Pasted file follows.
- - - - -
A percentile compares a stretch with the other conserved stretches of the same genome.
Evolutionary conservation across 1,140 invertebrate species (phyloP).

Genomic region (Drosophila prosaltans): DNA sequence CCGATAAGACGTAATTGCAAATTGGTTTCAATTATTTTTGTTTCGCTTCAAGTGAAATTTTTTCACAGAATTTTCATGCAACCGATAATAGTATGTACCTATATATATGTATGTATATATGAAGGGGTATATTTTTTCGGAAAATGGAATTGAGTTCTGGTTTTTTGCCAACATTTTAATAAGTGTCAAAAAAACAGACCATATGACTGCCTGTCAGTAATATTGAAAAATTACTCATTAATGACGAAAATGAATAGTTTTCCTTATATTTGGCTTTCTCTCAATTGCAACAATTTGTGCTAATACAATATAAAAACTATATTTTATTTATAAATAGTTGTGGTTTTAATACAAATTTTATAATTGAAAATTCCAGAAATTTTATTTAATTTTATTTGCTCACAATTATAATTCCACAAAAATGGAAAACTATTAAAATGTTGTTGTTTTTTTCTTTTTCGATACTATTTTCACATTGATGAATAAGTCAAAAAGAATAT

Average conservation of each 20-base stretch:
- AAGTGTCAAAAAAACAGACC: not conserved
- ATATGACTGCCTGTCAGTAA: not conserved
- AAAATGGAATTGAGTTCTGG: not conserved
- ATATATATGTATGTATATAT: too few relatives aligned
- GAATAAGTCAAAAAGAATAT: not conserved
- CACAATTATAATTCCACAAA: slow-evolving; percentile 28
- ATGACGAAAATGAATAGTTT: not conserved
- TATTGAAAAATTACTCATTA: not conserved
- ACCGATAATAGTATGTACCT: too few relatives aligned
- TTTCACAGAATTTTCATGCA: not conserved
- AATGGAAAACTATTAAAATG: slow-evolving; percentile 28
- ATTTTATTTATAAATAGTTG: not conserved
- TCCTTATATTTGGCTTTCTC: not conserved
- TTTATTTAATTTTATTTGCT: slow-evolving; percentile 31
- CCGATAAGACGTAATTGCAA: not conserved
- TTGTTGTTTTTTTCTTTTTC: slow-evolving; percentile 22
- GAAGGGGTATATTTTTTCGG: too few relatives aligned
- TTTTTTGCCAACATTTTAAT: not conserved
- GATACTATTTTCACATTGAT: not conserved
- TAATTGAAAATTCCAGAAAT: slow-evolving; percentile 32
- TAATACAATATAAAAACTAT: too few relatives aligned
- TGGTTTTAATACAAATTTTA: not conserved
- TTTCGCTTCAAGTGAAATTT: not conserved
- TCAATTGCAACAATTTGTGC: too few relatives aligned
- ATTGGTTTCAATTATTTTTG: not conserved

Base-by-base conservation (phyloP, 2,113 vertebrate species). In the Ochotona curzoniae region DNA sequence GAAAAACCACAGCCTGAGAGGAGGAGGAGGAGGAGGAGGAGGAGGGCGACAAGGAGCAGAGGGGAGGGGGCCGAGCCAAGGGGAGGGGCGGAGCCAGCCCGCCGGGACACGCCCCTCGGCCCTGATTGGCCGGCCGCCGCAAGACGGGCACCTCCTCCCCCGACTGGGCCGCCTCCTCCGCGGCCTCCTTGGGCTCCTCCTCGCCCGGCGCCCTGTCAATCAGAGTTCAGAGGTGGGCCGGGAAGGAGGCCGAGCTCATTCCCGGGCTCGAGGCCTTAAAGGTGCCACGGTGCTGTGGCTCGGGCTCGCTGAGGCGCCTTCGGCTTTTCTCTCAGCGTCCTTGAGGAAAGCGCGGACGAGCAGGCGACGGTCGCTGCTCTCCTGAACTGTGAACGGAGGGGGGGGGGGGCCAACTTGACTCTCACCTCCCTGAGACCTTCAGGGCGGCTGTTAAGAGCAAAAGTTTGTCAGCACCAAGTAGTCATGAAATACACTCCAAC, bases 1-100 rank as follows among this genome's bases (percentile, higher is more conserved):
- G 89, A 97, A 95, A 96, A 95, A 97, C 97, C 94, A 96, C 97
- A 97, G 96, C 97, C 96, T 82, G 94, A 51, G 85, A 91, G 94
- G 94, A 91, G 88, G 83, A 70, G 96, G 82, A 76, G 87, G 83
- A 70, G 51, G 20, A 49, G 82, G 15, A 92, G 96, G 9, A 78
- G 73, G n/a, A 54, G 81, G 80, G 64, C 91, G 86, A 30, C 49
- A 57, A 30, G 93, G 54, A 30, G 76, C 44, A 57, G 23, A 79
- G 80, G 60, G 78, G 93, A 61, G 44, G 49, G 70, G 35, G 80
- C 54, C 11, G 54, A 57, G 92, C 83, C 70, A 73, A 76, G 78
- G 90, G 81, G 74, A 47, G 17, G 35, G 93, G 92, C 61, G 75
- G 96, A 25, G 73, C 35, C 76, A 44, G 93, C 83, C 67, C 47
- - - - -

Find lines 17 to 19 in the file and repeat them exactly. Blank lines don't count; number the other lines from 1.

- TCCTTATATTTGGCTTTCTC: not conserved
- TTTATTTAATTTTATTTGCT: slow-evolving; percentile 31
- CCGATAAGACGTAATTGCAA: not conserved